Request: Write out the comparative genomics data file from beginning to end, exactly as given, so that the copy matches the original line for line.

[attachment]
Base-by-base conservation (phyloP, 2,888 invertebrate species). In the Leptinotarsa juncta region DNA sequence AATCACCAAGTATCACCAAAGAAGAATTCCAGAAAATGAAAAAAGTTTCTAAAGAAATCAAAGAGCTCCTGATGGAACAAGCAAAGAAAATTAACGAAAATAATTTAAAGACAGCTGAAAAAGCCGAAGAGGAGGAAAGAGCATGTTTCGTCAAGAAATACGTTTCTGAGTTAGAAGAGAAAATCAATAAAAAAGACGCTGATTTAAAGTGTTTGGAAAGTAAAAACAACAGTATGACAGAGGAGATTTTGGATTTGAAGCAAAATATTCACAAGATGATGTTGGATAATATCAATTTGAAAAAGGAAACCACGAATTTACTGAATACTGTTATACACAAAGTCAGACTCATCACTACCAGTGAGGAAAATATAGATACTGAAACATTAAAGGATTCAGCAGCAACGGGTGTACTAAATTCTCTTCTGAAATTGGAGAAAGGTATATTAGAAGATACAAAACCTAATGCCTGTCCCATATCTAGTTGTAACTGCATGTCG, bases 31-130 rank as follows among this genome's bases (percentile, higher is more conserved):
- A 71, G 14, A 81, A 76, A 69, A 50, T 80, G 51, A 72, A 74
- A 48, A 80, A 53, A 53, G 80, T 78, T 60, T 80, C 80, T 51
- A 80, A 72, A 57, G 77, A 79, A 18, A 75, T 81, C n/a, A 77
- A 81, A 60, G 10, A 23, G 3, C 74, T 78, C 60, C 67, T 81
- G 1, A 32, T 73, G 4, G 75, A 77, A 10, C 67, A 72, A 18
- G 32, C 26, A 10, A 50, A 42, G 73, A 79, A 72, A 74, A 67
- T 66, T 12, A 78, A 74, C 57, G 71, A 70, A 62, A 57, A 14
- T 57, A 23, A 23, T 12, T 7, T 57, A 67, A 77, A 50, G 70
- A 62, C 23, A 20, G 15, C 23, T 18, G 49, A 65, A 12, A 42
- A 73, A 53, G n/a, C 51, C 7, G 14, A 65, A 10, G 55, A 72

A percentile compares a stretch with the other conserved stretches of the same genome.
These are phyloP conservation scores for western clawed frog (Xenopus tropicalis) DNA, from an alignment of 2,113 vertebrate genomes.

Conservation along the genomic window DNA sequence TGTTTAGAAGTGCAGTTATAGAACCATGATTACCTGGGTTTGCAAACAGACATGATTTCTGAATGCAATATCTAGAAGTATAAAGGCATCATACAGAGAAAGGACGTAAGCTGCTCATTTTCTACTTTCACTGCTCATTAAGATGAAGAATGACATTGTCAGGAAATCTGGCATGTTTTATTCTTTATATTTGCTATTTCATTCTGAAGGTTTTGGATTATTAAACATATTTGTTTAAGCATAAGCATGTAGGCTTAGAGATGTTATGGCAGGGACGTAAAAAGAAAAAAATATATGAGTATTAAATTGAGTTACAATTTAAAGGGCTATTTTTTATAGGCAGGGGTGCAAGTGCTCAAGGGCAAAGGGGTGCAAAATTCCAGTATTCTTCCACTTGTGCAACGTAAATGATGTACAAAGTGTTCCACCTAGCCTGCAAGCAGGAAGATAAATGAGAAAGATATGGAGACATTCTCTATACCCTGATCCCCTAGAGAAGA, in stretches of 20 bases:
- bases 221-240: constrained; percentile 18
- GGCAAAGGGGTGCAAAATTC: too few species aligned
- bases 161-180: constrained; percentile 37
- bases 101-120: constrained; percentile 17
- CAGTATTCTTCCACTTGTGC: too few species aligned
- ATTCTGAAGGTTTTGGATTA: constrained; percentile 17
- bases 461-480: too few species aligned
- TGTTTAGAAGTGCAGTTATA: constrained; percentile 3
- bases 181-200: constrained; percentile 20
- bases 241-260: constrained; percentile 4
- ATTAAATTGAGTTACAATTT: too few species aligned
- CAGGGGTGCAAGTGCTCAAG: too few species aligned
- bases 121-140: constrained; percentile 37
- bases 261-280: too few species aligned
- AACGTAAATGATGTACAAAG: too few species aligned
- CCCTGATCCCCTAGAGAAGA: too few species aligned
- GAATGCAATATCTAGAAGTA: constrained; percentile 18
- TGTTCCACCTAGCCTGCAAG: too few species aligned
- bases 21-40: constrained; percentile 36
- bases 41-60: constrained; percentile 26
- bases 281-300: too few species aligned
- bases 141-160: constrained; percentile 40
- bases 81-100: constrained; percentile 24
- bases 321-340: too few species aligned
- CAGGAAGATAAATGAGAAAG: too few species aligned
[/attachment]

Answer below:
Base-by-base conservation (phyloP, 2,888 invertebrate species). In the Leptinotarsa juncta region DNA sequence AATCACCAAGTATCACCAAAGAAGAATTCCAGAAAATGAAAAAAGTTTCTAAAGAAATCAAAGAGCTCCTGATGGAACAAGCAAAGAAAATTAACGAAAATAATTTAAAGACAGCTGAAAAAGCCGAAGAGGAGGAAAGAGCATGTTTCGTCAAGAAATACGTTTCTGAGTTAGAAGAGAAAATCAATAAAAAAGACGCTGATTTAAAGTGTTTGGAAAGTAAAAACAACAGTATGACAGAGGAGATTTTGGATTTGAAGCAAAATATTCACAAGATGATGTTGGATAATATCAATTTGAAAAAGGAAACCACGAATTTACTGAATACTGTTATACACAAAGTCAGACTCATCACTACCAGTGAGGAAAATATAGATACTGAAACATTAAAGGATTCAGCAGCAACGGGTGTACTAAATTCTCTTCTGAAATTGGAGAAAGGTATATTAGAAGATACAAAACCTAATGCCTGTCCCATATCTAGTTGTAACTGCATGTCG, bases 31-130 rank as follows among this genome's bases (percentile, higher is more conserved):
- A 71, G 14, A 81, A 76, A 69, A 50, T 80, G 51, A 72, A 74
- A 48, A 80, A 53, A 53, G 80, T 78, T 60, T 80, C 80, T 51
- A 80, A 72, A 57, G 77, A 79, A 18, A 75, T 81, C n/a, A 77
- A 81, A 60, G 10, A 23, G 3, C 74, T 78, C 60, C 67, T 81
- G 1, A 32, T 73, G 4, G 75, A 77, A 10, C 67, A 72, A 18
- G 32, C 26, A 10, A 50, A 42, G 73, A 79, A 72, A 74, A 67
- T 66, T 12, A 78, A 74, C 57, G 71, A 70, A 62, A 57, A 14
- T 57, A 23, A 23, T 12, T 7, T 57, A 67, A 77, A 50, G 70
- A 62, C 23, A 20, G 15, C 23, T 18, G 49, A 65, A 12, A 42
- A 73, A 53, G n/a, C 51, C 7, G 14, A 65, A 10, G 55, A 72

A percentile compares a stretch with the other conserved stretches of the same genome.
These are phyloP conservation scores for western clawed frog (Xenopus tropicalis) DNA, from an alignment of 2,113 vertebrate genomes.

Conservation along the genomic window DNA sequence TGTTTAGAAGTGCAGTTATAGAACCATGATTACCTGGGTTTGCAAACAGACATGATTTCTGAATGCAATATCTAGAAGTATAAAGGCATCATACAGAGAAAGGACGTAAGCTGCTCATTTTCTACTTTCACTGCTCATTAAGATGAAGAATGACATTGTCAGGAAATCTGGCATGTTTTATTCTTTATATTTGCTATTTCATTCTGAAGGTTTTGGATTATTAAACATATTTGTTTAAGCATAAGCATGTAGGCTTAGAGATGTTATGGCAGGGACGTAAAAAGAAAAAAATATATGAGTATTAAATTGAGTTACAATTTAAAGGGCTATTTTTTATAGGCAGGGGTGCAAGTGCTCAAGGGCAAAGGGGTGCAAAATTCCAGTATTCTTCCACTTGTGCAACGTAAATGATGTACAAAGTGTTCCACCTAGCCTGCAAGCAGGAAGATAAATGAGAAAGATATGGAGACATTCTCTATACCCTGATCCCCTAGAGAAGA, in stretches of 20 bases:
- bases 221-240: constrained; percentile 18
- GGCAAAGGGGTGCAAAATTC: too few species aligned
- bases 161-180: constrained; percentile 37
- bases 101-120: constrained; percentile 17
- CAGTATTCTTCCACTTGTGC: too few species aligned
- ATTCTGAAGGTTTTGGATTA: constrained; percentile 17
- bases 461-480: too few species aligned
- TGTTTAGAAGTGCAGTTATA: constrained; percentile 3
- bases 181-200: constrained; percentile 20
- bases 241-260: constrained; percentile 4
- ATTAAATTGAGTTACAATTT: too few species aligned
- CAGGGGTGCAAGTGCTCAAG: too few species aligned
- bases 121-140: constrained; percentile 37
- bases 261-280: too few species aligned
- AACGTAAATGATGTACAAAG: too few species aligned
- CCCTGATCCCCTAGAGAAGA: too few species aligned
- GAATGCAATATCTAGAAGTA: constrained; percentile 18
- TGTTCCACCTAGCCTGCAAG: too few species aligned
- bases 21-40: constrained; percentile 36
- bases 41-60: constrained; percentile 26
- bases 281-300: too few species aligned
- bases 141-160: constrained; percentile 40
- bases 81-100: constrained; percentile 24
- bases 321-340: too few species aligned
- CAGGAAGATAAATGAGAAAG: too few species aligned